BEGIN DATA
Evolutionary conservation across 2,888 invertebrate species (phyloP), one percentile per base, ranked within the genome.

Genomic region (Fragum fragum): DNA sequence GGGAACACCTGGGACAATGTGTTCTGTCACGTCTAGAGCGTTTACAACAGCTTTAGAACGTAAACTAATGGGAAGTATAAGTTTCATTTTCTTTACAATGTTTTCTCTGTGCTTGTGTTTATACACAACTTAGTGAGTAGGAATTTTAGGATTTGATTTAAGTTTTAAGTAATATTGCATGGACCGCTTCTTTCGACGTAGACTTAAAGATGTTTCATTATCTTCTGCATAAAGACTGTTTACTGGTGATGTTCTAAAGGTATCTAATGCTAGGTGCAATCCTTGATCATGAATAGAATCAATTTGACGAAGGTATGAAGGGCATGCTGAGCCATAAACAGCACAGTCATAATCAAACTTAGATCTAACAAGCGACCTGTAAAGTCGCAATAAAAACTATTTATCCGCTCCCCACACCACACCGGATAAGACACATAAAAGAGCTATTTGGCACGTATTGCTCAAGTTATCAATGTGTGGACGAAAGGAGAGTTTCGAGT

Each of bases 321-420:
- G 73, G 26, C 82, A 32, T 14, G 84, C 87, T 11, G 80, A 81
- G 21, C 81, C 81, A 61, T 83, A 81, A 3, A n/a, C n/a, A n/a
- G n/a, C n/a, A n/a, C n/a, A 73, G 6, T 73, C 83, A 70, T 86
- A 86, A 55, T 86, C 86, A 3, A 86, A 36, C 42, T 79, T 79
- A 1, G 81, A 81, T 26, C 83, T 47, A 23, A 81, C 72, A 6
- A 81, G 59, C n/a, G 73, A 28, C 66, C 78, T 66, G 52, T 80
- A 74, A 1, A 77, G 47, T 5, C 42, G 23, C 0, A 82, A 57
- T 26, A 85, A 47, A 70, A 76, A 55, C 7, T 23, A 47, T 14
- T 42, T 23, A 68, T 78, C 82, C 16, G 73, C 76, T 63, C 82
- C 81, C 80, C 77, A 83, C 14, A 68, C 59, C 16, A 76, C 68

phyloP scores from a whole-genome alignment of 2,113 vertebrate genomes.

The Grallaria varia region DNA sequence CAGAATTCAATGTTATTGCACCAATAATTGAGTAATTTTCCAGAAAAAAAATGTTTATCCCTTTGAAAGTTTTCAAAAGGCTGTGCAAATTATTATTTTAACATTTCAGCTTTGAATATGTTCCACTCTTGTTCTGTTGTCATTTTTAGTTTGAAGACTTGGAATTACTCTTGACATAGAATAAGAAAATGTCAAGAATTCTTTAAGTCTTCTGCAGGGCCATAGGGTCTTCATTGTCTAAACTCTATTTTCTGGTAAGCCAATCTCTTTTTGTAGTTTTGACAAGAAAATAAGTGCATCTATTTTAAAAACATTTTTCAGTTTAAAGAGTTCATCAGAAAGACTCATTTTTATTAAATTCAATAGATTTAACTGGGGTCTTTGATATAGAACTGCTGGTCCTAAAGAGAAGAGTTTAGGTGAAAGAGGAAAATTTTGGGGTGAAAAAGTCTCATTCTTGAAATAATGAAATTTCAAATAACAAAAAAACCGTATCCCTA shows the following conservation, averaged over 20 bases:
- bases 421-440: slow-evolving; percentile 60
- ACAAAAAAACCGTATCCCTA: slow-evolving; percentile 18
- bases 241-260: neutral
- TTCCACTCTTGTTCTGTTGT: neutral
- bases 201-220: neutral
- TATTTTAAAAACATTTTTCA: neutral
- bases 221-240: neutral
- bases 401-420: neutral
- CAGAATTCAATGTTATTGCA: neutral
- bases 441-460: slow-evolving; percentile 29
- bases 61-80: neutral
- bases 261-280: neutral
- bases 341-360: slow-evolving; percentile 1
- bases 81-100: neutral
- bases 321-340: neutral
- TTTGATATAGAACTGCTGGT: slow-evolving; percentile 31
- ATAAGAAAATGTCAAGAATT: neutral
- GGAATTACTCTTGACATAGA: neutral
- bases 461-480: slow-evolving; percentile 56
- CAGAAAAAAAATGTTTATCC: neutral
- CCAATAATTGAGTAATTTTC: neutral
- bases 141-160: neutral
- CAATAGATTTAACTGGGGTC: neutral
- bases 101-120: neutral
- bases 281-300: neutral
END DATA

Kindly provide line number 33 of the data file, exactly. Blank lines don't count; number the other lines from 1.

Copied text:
- GGAATTACTCTTGACATAGA: neutral